Why the 32% slide in the Shanghai Composite is more than just a "hiccup"
By Elliott Wave International
The Shanghai Composite fell another 8% at the open on Wednesday (July 8). Trading was soon halted by the authorities. (But for a different reason that the trading halt on the NYSE the same day.)
From its all-time high on June 12, China's main stock index is down 32%. Using the word "crash" is becoming appropriate.
"At the moment there is a mood of panic in the market and a large increase in irrational dumping of shares, causing a strain of liquidity in the stock market," said China's Securities Regulatory Commission on Wednesday (bold added).
But the "dumping of shares" is not the only type of selling that's going on in China right now. Bloomberg reports that (bold added),
"China's stock rout spread to the country's commodities markets as investors rushed to raise cash. Everything from silver to sugar to eggs tumbled with the Shanghai Composite Index, which crashed to a three-month low on Wednesday. 'People are selling everything in sight to get their hands on cash.'
'Agricultural products in my view are collateral damage in this selloff," said [one] fund manager...'Pigs are still going to eat, so what does this stock market stampede have to do with soybean meal?'"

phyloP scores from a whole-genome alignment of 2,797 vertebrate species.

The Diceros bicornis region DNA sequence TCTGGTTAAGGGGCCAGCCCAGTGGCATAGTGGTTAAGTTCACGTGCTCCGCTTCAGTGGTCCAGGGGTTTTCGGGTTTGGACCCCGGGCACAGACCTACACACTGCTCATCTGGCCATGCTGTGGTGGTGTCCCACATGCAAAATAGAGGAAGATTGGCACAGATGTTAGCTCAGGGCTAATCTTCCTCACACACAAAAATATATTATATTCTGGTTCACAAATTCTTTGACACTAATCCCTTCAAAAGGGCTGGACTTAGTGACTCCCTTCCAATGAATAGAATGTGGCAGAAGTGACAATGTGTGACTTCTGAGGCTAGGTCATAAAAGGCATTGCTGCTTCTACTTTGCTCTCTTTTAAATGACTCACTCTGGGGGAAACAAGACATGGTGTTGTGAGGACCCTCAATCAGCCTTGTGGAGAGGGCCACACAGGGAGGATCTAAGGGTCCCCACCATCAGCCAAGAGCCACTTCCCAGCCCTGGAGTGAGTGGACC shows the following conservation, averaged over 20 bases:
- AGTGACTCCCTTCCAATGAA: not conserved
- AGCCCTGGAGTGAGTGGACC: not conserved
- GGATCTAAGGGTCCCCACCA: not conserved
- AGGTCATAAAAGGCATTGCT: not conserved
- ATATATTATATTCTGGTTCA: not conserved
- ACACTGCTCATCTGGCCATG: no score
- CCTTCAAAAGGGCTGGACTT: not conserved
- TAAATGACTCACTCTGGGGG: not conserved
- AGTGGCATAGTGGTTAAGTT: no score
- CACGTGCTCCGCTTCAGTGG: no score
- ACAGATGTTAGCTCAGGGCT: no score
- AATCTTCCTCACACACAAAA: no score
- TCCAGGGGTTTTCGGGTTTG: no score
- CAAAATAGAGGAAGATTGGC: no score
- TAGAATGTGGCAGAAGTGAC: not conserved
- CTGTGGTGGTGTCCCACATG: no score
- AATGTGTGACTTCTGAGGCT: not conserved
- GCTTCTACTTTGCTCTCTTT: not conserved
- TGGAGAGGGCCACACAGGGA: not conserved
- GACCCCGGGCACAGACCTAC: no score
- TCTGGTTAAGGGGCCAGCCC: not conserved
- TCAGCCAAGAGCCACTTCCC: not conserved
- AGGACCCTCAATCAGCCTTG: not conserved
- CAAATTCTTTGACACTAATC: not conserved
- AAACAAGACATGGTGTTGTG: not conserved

Good question. But if you remember the darkest days of the 2008 financial panic and the now proverbial "liquidity crunch," the situation in China should sound remarkably familiar.
Familiar, because when everything falls in price, it's called deflation. We in the U.S. had a strong brush with it in 2007-2009, Europe has been struggling with deflation over the past couple of years -- and now, it seems, China has caught deflation bug, too.
Here's how our recent Short Term Update put it:
"The financial media seemed to breathe a sigh of relief that stocks were not down more from the results of Greece's referendum. But these stories miss the entire point of what's transpiring, in our opinion. Greece's default is not the cause of the current financial malady but the result of a trend toward an increasingly pessimistic social mood.
"The negative mood trend will eventually manifest throughout financial markets and in culture more generally. Greece, Puerto Rico, China and a variety of 'risk' assets that are declining are just the first step in a broader and longer trend toward economic and financial contraction."
Our current Elliott Wave Financial Forecast adds:
"As Bloomberg summed it up, 'when you can't sell what you want, then be prepared to sell what you can.' There is a lot of indiscriminate selling to come."
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